Solar panels can be placed anywhere. This makes the solar panel an efficient form of renewable energy. Individual people can have solar panels installed on their roof and the electricity to power their home. A company can put a solar panel on their roof. Any building can have a solar panel on it.
"Back home, the same problem exists. If it is dark, and the wind is not blowing where do we get our electricity from? I think the answer is to have the city provide a base load, but each home have solar panels to add to the mix. If the city uses gas or coal, then I like to think of the coal and gas as the storage medium. By not using it when the sun shines, or the wind is not blowing, makes it available when they are not active. So here I am quite odd, as I recognize that we need to blend renewables with our existing structure, and not transition immediately to 100% renewables. Perhaps energy companies could install solar panels and wind farms as a form of paying their carbon tax,” Rumbles said.
On farms in Iowa and windy places near the ocean windmills have been built that will be used to power local towns near by. Although it is still more expensive to use this energy than coal energy, prices have begun falling and will continue to fall as more people make the switch to renewable energies. As prices continue to fall, more people will be able to enjoy the benefits of renewable energy.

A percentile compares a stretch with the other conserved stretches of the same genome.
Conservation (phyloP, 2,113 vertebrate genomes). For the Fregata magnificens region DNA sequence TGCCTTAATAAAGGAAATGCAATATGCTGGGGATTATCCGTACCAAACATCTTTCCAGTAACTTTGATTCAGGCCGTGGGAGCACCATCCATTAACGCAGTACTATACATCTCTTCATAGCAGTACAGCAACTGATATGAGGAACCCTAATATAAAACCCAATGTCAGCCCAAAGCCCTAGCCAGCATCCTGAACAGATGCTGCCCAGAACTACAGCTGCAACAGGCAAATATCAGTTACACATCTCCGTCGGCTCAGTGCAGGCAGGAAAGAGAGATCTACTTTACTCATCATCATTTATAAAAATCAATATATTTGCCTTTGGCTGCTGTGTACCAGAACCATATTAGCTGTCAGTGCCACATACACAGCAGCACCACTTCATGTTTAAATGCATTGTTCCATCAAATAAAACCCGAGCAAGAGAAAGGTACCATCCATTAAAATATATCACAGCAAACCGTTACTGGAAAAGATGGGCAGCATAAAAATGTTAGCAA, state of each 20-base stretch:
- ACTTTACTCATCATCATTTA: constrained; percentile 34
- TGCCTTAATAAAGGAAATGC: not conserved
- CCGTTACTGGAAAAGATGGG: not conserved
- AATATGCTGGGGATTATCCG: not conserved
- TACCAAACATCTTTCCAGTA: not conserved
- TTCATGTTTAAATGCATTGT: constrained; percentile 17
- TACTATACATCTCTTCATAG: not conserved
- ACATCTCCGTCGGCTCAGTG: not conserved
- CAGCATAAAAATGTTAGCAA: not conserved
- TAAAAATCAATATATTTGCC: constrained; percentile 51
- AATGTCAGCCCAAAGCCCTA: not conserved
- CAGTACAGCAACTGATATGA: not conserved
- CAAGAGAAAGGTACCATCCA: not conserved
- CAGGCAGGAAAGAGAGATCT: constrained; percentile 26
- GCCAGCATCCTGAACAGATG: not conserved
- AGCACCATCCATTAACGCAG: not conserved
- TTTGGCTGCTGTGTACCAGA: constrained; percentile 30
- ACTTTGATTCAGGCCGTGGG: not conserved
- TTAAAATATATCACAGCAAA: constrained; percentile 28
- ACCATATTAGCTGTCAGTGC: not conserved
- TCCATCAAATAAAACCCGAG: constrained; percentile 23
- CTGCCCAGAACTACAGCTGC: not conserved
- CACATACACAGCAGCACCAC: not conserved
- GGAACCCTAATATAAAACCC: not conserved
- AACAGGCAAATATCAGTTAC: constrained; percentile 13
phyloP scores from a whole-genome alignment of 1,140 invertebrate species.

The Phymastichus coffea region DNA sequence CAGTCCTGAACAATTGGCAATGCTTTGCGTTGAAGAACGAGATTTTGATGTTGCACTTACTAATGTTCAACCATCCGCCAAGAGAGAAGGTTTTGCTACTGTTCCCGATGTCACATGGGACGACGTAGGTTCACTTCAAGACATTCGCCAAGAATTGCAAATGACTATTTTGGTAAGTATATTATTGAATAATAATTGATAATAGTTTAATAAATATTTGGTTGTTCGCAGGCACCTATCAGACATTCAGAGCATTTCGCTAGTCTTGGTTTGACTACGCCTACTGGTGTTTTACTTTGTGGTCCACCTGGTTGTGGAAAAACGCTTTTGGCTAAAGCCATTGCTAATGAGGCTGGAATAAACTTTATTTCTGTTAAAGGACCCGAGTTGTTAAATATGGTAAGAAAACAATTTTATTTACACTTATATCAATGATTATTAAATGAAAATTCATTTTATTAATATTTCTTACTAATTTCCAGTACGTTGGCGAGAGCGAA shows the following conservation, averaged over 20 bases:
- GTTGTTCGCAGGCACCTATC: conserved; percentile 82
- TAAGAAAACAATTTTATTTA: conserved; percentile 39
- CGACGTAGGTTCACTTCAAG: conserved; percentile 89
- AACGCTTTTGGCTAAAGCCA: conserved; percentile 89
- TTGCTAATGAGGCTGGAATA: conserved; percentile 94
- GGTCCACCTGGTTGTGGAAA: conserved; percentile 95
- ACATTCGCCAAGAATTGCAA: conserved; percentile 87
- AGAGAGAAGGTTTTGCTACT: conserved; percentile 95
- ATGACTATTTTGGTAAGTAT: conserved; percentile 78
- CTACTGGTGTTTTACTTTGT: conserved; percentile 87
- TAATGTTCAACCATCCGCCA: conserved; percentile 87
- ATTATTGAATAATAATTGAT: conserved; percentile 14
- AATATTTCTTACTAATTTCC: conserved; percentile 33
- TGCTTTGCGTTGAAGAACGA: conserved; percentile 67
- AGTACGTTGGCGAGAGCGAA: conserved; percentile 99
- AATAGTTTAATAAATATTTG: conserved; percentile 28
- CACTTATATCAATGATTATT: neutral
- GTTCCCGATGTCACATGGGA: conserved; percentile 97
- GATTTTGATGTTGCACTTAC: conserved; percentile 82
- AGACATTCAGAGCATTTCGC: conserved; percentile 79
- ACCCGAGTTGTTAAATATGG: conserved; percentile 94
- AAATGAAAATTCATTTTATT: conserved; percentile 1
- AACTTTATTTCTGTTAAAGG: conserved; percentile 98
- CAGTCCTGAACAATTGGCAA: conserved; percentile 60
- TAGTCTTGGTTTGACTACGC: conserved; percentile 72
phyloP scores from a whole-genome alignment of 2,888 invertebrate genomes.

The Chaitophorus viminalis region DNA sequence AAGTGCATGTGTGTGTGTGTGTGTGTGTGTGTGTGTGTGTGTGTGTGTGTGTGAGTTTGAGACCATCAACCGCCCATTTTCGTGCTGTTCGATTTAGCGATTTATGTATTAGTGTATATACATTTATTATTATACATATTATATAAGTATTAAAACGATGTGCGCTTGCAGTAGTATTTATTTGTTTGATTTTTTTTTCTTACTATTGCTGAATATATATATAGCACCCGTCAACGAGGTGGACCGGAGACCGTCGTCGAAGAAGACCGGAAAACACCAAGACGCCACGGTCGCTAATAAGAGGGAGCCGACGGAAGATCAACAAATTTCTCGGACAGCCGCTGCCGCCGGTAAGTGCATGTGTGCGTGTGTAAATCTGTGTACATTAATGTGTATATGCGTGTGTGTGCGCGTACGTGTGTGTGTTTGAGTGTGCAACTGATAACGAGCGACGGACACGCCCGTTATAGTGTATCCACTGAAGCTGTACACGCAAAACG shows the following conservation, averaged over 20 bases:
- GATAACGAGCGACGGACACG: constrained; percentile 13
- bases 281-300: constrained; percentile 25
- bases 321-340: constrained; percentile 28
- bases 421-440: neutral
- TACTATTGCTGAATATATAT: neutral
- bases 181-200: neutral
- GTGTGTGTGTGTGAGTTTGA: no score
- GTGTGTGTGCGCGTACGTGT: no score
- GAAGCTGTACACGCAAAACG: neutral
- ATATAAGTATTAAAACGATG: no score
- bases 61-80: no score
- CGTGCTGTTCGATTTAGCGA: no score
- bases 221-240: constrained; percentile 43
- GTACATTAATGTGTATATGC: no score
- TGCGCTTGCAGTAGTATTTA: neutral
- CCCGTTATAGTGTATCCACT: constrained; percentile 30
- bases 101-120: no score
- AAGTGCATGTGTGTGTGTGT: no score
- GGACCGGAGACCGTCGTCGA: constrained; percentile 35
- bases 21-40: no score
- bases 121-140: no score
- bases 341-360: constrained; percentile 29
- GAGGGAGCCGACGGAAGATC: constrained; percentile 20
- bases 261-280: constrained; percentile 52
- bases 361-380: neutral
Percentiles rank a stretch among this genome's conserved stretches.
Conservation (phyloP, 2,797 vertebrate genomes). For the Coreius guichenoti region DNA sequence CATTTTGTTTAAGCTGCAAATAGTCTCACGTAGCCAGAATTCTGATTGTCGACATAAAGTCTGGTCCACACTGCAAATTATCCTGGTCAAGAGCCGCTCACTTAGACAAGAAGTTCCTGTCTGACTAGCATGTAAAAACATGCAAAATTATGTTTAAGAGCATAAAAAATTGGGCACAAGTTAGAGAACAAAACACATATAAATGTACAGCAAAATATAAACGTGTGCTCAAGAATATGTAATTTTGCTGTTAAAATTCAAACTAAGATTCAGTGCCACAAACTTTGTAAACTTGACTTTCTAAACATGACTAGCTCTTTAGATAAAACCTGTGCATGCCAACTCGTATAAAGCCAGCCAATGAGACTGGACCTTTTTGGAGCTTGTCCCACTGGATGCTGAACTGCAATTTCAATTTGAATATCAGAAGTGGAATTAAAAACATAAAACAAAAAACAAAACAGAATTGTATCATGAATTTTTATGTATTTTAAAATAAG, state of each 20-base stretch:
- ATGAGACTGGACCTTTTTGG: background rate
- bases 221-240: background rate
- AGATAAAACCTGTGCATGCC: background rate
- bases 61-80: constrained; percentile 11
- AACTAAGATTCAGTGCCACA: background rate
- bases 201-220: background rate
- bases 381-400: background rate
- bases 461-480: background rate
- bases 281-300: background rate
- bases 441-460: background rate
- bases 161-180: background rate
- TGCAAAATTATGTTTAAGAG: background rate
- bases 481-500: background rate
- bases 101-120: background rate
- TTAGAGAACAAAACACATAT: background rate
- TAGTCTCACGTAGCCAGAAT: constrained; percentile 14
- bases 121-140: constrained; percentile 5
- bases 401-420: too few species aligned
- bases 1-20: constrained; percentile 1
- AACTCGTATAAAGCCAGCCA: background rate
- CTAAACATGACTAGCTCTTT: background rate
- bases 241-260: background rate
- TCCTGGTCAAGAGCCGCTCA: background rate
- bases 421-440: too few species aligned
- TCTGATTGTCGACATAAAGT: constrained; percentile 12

“For either wind or solar to replace coal, however, would require investments in infrastructure and technology that have yet been included in calculations,” Hower said.
Windmills and coal plants use the same basic concept to create electricity. In a coal plant, the coal is heated up which causes steam to rise and turn a turbine, which causes a generator to spin, making electricity. The only difference in windmills is that wind replaces the heating of the coal. The wind causes the turbine to turn, which is connected to a generator that makes electricity. The electricity can pass through the wire and travel to people's homes.
The average price of a windmill is 6.6 cents per kilowatt. While this is still more expensive than coal, as more people buy windmills and demand increases, the price will fall.
In 2007, coal energy accounted for 22% of the nation’s energy, petroleum was 39.8%, natural gas was 23.6, and nuclear accounted for 8.4% while renewable energy accounted for 7% of the nation’s energy. Renewable energy has seen a dramatic increase in recent years. The percent of total renewable energy in the U.S. has increased 17% from 2007 to 2008.
“I see significantly greater attention to energy efficiency and conservation—we waste far too much energy—technologies to capture and store solar energy, such as improved photovoltaic cells, batteries, and electocapicitors. A move to smart grids in which all of your electrical appliances, heating and air conditioning will be controlled by the local electric utility and managed in a way to improve efficiency and time of use pricing,” Challman said.
“The USA has a problem. It has a lifestyle built upon the availability of cheap energy. Both fuels and electricity oil the paths of our lives, and it is hard to go backwards. So any energy policy is constrained by this issue. I think the current administration has better ideas than the last one, but only time will tell if they can make it work. But they need to. Not only for the USA energy needs, but to help the rest of the world adopt the same policy. There is no point in reducing CO2 production in the USA, if China and India take up the slack and burn more coal. It would be hard to tell them not to, if the new energy source, probably solar, was too expensive for them to implement. So the USA energy policy needs to think about the impact of its policy beyond our shores,” Rumbles said.